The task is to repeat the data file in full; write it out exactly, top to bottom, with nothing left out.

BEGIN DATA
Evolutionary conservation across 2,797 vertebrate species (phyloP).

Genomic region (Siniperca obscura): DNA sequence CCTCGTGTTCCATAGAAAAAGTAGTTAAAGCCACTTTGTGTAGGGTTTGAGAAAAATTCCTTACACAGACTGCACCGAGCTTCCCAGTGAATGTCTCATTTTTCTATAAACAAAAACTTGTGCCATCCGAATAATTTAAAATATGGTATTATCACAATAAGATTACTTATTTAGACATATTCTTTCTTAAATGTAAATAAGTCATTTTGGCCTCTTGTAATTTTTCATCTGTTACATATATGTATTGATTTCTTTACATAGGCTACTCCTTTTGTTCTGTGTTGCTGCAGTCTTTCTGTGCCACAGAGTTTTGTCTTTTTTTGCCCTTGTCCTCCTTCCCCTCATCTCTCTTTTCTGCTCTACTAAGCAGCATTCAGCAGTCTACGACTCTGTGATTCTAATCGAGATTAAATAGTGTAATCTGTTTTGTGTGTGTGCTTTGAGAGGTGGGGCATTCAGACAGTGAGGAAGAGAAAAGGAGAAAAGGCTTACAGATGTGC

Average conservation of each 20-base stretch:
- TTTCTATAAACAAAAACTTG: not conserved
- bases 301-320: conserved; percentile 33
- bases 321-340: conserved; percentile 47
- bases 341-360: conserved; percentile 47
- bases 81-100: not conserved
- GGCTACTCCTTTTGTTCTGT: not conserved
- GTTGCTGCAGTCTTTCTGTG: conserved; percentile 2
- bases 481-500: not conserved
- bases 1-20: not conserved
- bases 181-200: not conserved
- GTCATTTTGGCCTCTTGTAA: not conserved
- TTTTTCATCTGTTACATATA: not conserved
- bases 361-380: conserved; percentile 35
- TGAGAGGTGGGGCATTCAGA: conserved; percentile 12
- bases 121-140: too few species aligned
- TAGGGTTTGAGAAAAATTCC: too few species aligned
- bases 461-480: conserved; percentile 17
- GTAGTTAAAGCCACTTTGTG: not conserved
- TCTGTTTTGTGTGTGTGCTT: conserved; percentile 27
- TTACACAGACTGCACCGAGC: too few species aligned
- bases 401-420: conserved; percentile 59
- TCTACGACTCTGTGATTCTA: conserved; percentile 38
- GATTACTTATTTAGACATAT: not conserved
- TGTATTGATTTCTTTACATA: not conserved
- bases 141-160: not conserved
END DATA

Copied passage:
Evolutionary conservation across 2,797 vertebrate species (phyloP).

Genomic region (Siniperca obscura): DNA sequence CCTCGTGTTCCATAGAAAAAGTAGTTAAAGCCACTTTGTGTAGGGTTTGAGAAAAATTCCTTACACAGACTGCACCGAGCTTCCCAGTGAATGTCTCATTTTTCTATAAACAAAAACTTGTGCCATCCGAATAATTTAAAATATGGTATTATCACAATAAGATTACTTATTTAGACATATTCTTTCTTAAATGTAAATAAGTCATTTTGGCCTCTTGTAATTTTTCATCTGTTACATATATGTATTGATTTCTTTACATAGGCTACTCCTTTTGTTCTGTGTTGCTGCAGTCTTTCTGTGCCACAGAGTTTTGTCTTTTTTTGCCCTTGTCCTCCTTCCCCTCATCTCTCTTTTCTGCTCTACTAAGCAGCATTCAGCAGTCTACGACTCTGTGATTCTAATCGAGATTAAATAGTGTAATCTGTTTTGTGTGTGTGCTTTGAGAGGTGGGGCATTCAGACAGTGAGGAAGAGAAAAGGAGAAAAGGCTTACAGATGTGC

Average conservation of each 20-base stretch:
- TTTCTATAAACAAAAACTTG: not conserved
- bases 301-320: conserved; percentile 33
- bases 321-340: conserved; percentile 47
- bases 341-360: conserved; percentile 47
- bases 81-100: not conserved
- GGCTACTCCTTTTGTTCTGT: not conserved
- GTTGCTGCAGTCTTTCTGTG: conserved; percentile 2
- bases 481-500: not conserved
- bases 1-20: not conserved
- bases 181-200: not conserved
- GTCATTTTGGCCTCTTGTAA: not conserved
- TTTTTCATCTGTTACATATA: not conserved
- bases 361-380: conserved; percentile 35
- TGAGAGGTGGGGCATTCAGA: conserved; percentile 12
- bases 121-140: too few species aligned
- TAGGGTTTGAGAAAAATTCC: too few species aligned
- bases 461-480: conserved; percentile 17
- GTAGTTAAAGCCACTTTGTG: not conserved
- TCTGTTTTGTGTGTGTGCTT: conserved; percentile 27
- TTACACAGACTGCACCGAGC: too few species aligned
- bases 401-420: conserved; percentile 59
- TCTACGACTCTGTGATTCTA: conserved; percentile 38
- GATTACTTATTTAGACATAT: not conserved
- TGTATTGATTTCTTTACATA: not conserved
- bases 141-160: not conserved